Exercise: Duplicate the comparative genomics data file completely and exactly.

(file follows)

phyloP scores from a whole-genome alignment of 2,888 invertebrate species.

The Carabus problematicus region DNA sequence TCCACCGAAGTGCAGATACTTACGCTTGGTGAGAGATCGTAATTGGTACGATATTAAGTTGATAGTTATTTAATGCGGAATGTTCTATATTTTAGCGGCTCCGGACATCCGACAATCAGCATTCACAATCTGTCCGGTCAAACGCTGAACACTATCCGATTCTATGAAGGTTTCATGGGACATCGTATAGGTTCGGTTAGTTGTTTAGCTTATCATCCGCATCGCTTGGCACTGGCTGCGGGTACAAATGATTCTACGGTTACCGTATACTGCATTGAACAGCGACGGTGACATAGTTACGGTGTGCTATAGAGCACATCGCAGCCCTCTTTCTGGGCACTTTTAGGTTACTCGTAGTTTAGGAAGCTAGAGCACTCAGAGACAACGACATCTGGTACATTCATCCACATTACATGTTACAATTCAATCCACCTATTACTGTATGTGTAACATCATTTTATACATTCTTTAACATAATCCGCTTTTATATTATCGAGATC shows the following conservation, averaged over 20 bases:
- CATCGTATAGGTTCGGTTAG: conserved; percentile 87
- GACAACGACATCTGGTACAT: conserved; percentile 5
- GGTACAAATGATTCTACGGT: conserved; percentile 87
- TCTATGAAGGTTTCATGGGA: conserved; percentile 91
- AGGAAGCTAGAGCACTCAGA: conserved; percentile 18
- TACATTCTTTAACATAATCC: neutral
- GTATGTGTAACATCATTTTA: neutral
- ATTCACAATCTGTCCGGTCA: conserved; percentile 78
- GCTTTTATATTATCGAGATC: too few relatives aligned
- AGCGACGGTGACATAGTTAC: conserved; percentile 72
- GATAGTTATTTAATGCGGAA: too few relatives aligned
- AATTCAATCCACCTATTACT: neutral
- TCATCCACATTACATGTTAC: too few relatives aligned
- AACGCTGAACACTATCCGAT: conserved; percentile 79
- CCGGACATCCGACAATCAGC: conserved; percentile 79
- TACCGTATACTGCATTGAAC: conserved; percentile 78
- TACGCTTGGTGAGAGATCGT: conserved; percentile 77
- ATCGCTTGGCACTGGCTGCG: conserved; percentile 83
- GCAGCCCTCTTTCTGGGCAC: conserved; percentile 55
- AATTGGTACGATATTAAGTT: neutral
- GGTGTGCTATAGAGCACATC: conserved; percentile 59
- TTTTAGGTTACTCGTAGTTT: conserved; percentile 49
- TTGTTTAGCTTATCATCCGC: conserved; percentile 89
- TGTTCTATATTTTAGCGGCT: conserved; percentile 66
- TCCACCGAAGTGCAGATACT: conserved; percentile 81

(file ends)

phyloP scores from a whole-genome alignment of 2,888 invertebrate species.

The Carabus problematicus region DNA sequence TCCACCGAAGTGCAGATACTTACGCTTGGTGAGAGATCGTAATTGGTACGATATTAAGTTGATAGTTATTTAATGCGGAATGTTCTATATTTTAGCGGCTCCGGACATCCGACAATCAGCATTCACAATCTGTCCGGTCAAACGCTGAACACTATCCGATTCTATGAAGGTTTCATGGGACATCGTATAGGTTCGGTTAGTTGTTTAGCTTATCATCCGCATCGCTTGGCACTGGCTGCGGGTACAAATGATTCTACGGTTACCGTATACTGCATTGAACAGCGACGGTGACATAGTTACGGTGTGCTATAGAGCACATCGCAGCCCTCTTTCTGGGCACTTTTAGGTTACTCGTAGTTTAGGAAGCTAGAGCACTCAGAGACAACGACATCTGGTACATTCATCCACATTACATGTTACAATTCAATCCACCTATTACTGTATGTGTAACATCATTTTATACATTCTTTAACATAATCCGCTTTTATATTATCGAGATC shows the following conservation, averaged over 20 bases:
- CATCGTATAGGTTCGGTTAG: conserved; percentile 87
- GACAACGACATCTGGTACAT: conserved; percentile 5
- GGTACAAATGATTCTACGGT: conserved; percentile 87
- TCTATGAAGGTTTCATGGGA: conserved; percentile 91
- AGGAAGCTAGAGCACTCAGA: conserved; percentile 18
- TACATTCTTTAACATAATCC: neutral
- GTATGTGTAACATCATTTTA: neutral
- ATTCACAATCTGTCCGGTCA: conserved; percentile 78
- GCTTTTATATTATCGAGATC: too few relatives aligned
- AGCGACGGTGACATAGTTAC: conserved; percentile 72
- GATAGTTATTTAATGCGGAA: too few relatives aligned
- AATTCAATCCACCTATTACT: neutral
- TCATCCACATTACATGTTAC: too few relatives aligned
- AACGCTGAACACTATCCGAT: conserved; percentile 79
- CCGGACATCCGACAATCAGC: conserved; percentile 79
- TACCGTATACTGCATTGAAC: conserved; percentile 78
- TACGCTTGGTGAGAGATCGT: conserved; percentile 77
- ATCGCTTGGCACTGGCTGCG: conserved; percentile 83
- GCAGCCCTCTTTCTGGGCAC: conserved; percentile 55
- AATTGGTACGATATTAAGTT: neutral
- GGTGTGCTATAGAGCACATC: conserved; percentile 59
- TTTTAGGTTACTCGTAGTTT: conserved; percentile 49
- TTGTTTAGCTTATCATCCGC: conserved; percentile 89
- TGTTCTATATTTTAGCGGCT: conserved; percentile 66
- TCCACCGAAGTGCAGATACT: conserved; percentile 81